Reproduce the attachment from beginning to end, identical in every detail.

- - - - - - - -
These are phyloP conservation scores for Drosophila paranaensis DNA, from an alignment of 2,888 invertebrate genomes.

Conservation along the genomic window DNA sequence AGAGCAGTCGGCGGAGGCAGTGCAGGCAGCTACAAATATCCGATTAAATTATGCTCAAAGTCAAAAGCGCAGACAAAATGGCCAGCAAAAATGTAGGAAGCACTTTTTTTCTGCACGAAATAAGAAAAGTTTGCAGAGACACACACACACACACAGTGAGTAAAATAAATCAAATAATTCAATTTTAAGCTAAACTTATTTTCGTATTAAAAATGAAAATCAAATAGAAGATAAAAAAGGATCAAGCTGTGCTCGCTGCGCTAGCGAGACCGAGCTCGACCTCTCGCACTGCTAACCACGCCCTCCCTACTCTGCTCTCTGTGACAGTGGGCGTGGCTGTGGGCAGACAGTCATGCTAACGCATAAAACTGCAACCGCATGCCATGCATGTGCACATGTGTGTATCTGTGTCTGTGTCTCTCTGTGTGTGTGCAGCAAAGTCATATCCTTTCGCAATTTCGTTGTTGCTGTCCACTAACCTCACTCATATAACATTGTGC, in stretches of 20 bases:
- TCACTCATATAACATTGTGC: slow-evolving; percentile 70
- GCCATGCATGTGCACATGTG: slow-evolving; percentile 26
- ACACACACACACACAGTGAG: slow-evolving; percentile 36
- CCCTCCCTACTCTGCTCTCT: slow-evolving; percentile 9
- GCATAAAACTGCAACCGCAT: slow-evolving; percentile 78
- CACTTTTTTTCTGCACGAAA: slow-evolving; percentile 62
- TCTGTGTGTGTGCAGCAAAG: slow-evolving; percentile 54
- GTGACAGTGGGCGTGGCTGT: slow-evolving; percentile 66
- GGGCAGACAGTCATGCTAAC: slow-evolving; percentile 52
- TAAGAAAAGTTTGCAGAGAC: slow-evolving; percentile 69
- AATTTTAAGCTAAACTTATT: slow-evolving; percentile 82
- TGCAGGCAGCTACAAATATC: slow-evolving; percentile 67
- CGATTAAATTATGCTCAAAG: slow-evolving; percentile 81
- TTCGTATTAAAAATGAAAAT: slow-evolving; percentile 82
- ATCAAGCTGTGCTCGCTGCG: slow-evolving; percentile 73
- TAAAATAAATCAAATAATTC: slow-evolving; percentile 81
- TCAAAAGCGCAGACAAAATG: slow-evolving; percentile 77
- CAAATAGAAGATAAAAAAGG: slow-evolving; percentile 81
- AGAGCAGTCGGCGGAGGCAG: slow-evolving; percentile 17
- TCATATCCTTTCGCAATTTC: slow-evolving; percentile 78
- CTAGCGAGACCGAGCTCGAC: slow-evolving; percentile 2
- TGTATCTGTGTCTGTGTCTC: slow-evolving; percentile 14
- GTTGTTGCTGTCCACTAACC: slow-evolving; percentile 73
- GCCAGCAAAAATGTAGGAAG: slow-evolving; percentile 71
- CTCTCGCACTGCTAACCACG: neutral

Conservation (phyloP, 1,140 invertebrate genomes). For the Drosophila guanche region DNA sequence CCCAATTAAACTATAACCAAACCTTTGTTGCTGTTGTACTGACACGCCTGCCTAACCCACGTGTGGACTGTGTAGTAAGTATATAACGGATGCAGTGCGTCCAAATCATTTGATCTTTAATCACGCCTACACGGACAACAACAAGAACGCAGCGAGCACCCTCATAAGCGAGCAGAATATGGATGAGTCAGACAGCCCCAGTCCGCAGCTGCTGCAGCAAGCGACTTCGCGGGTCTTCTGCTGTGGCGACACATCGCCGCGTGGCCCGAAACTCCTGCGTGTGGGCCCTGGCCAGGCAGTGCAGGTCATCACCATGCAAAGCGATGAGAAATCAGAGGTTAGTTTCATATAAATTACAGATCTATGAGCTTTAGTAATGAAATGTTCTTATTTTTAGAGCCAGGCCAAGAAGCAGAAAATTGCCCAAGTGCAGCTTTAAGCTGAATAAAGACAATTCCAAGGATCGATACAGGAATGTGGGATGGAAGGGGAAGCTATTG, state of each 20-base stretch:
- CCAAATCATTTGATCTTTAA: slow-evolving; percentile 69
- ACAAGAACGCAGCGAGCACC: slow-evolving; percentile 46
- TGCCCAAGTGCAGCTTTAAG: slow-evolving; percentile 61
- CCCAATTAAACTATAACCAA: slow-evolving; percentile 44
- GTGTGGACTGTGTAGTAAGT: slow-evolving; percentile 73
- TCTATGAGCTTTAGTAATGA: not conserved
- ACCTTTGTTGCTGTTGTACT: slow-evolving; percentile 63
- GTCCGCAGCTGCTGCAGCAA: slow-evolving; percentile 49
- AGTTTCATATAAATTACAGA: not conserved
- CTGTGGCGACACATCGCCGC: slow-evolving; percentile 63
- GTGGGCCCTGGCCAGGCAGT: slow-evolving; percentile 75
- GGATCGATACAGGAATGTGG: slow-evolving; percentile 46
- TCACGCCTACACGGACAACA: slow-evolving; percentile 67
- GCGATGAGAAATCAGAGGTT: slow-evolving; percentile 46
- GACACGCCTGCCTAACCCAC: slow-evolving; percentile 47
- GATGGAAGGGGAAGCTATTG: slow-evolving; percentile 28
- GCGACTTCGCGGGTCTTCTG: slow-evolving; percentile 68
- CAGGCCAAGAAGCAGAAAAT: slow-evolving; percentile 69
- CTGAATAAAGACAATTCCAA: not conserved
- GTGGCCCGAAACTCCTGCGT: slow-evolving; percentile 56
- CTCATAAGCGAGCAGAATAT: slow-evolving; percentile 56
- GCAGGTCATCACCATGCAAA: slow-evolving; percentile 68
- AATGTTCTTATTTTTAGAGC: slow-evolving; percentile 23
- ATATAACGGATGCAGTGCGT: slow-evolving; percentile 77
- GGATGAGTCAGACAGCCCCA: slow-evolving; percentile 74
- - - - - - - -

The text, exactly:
These are phyloP conservation scores for Drosophila paranaensis DNA, from an alignment of 2,888 invertebrate genomes.

Conservation along the genomic window DNA sequence AGAGCAGTCGGCGGAGGCAGTGCAGGCAGCTACAAATATCCGATTAAATTATGCTCAAAGTCAAAAGCGCAGACAAAATGGCCAGCAAAAATGTAGGAAGCACTTTTTTTCTGCACGAAATAAGAAAAGTTTGCAGAGACACACACACACACACAGTGAGTAAAATAAATCAAATAATTCAATTTTAAGCTAAACTTATTTTCGTATTAAAAATGAAAATCAAATAGAAGATAAAAAAGGATCAAGCTGTGCTCGCTGCGCTAGCGAGACCGAGCTCGACCTCTCGCACTGCTAACCACGCCCTCCCTACTCTGCTCTCTGTGACAGTGGGCGTGGCTGTGGGCAGACAGTCATGCTAACGCATAAAACTGCAACCGCATGCCATGCATGTGCACATGTGTGTATCTGTGTCTGTGTCTCTCTGTGTGTGTGCAGCAAAGTCATATCCTTTCGCAATTTCGTTGTTGCTGTCCACTAACCTCACTCATATAACATTGTGC, in stretches of 20 bases:
- TCACTCATATAACATTGTGC: slow-evolving; percentile 70
- GCCATGCATGTGCACATGTG: slow-evolving; percentile 26
- ACACACACACACACAGTGAG: slow-evolving; percentile 36
- CCCTCCCTACTCTGCTCTCT: slow-evolving; percentile 9
- GCATAAAACTGCAACCGCAT: slow-evolving; percentile 78
- CACTTTTTTTCTGCACGAAA: slow-evolving; percentile 62
- TCTGTGTGTGTGCAGCAAAG: slow-evolving; percentile 54
- GTGACAGTGGGCGTGGCTGT: slow-evolving; percentile 66
- GGGCAGACAGTCATGCTAAC: slow-evolving; percentile 52
- TAAGAAAAGTTTGCAGAGAC: slow-evolving; percentile 69
- AATTTTAAGCTAAACTTATT: slow-evolving; percentile 82
- TGCAGGCAGCTACAAATATC: slow-evolving; percentile 67
- CGATTAAATTATGCTCAAAG: slow-evolving; percentile 81
- TTCGTATTAAAAATGAAAAT: slow-evolving; percentile 82
- ATCAAGCTGTGCTCGCTGCG: slow-evolving; percentile 73
- TAAAATAAATCAAATAATTC: slow-evolving; percentile 81
- TCAAAAGCGCAGACAAAATG: slow-evolving; percentile 77
- CAAATAGAAGATAAAAAAGG: slow-evolving; percentile 81
- AGAGCAGTCGGCGGAGGCAG: slow-evolving; percentile 17
- TCATATCCTTTCGCAATTTC: slow-evolving; percentile 78
- CTAGCGAGACCGAGCTCGAC: slow-evolving; percentile 2
- TGTATCTGTGTCTGTGTCTC: slow-evolving; percentile 14
- GTTGTTGCTGTCCACTAACC: slow-evolving; percentile 73
- GCCAGCAAAAATGTAGGAAG: slow-evolving; percentile 71
- CTCTCGCACTGCTAACCACG: neutral

Conservation (phyloP, 1,140 invertebrate genomes). For the Drosophila guanche region DNA sequence CCCAATTAAACTATAACCAAACCTTTGTTGCTGTTGTACTGACACGCCTGCCTAACCCACGTGTGGACTGTGTAGTAAGTATATAACGGATGCAGTGCGTCCAAATCATTTGATCTTTAATCACGCCTACACGGACAACAACAAGAACGCAGCGAGCACCCTCATAAGCGAGCAGAATATGGATGAGTCAGACAGCCCCAGTCCGCAGCTGCTGCAGCAAGCGACTTCGCGGGTCTTCTGCTGTGGCGACACATCGCCGCGTGGCCCGAAACTCCTGCGTGTGGGCCCTGGCCAGGCAGTGCAGGTCATCACCATGCAAAGCGATGAGAAATCAGAGGTTAGTTTCATATAAATTACAGATCTATGAGCTTTAGTAATGAAATGTTCTTATTTTTAGAGCCAGGCCAAGAAGCAGAAAATTGCCCAAGTGCAGCTTTAAGCTGAATAAAGACAATTCCAAGGATCGATACAGGAATGTGGGATGGAAGGGGAAGCTATTG, state of each 20-base stretch:
- CCAAATCATTTGATCTTTAA: slow-evolving; percentile 69
- ACAAGAACGCAGCGAGCACC: slow-evolving; percentile 46
- TGCCCAAGTGCAGCTTTAAG: slow-evolving; percentile 61
- CCCAATTAAACTATAACCAA: slow-evolving; percentile 44
- GTGTGGACTGTGTAGTAAGT: slow-evolving; percentile 73
- TCTATGAGCTTTAGTAATGA: not conserved
- ACCTTTGTTGCTGTTGTACT: slow-evolving; percentile 63
- GTCCGCAGCTGCTGCAGCAA: slow-evolving; percentile 49
- AGTTTCATATAAATTACAGA: not conserved
- CTGTGGCGACACATCGCCGC: slow-evolving; percentile 63
- GTGGGCCCTGGCCAGGCAGT: slow-evolving; percentile 75
- GGATCGATACAGGAATGTGG: slow-evolving; percentile 46
- TCACGCCTACACGGACAACA: slow-evolving; percentile 67
- GCGATGAGAAATCAGAGGTT: slow-evolving; percentile 46
- GACACGCCTGCCTAACCCAC: slow-evolving; percentile 47
- GATGGAAGGGGAAGCTATTG: slow-evolving; percentile 28
- GCGACTTCGCGGGTCTTCTG: slow-evolving; percentile 68
- CAGGCCAAGAAGCAGAAAAT: slow-evolving; percentile 69
- CTGAATAAAGACAATTCCAA: not conserved
- GTGGCCCGAAACTCCTGCGT: slow-evolving; percentile 56
- CTCATAAGCGAGCAGAATAT: slow-evolving; percentile 56
- GCAGGTCATCACCATGCAAA: slow-evolving; percentile 68
- AATGTTCTTATTTTTAGAGC: slow-evolving; percentile 23
- ATATAACGGATGCAGTGCGT: slow-evolving; percentile 77
- GGATGAGTCAGACAGCCCCA: slow-evolving; percentile 74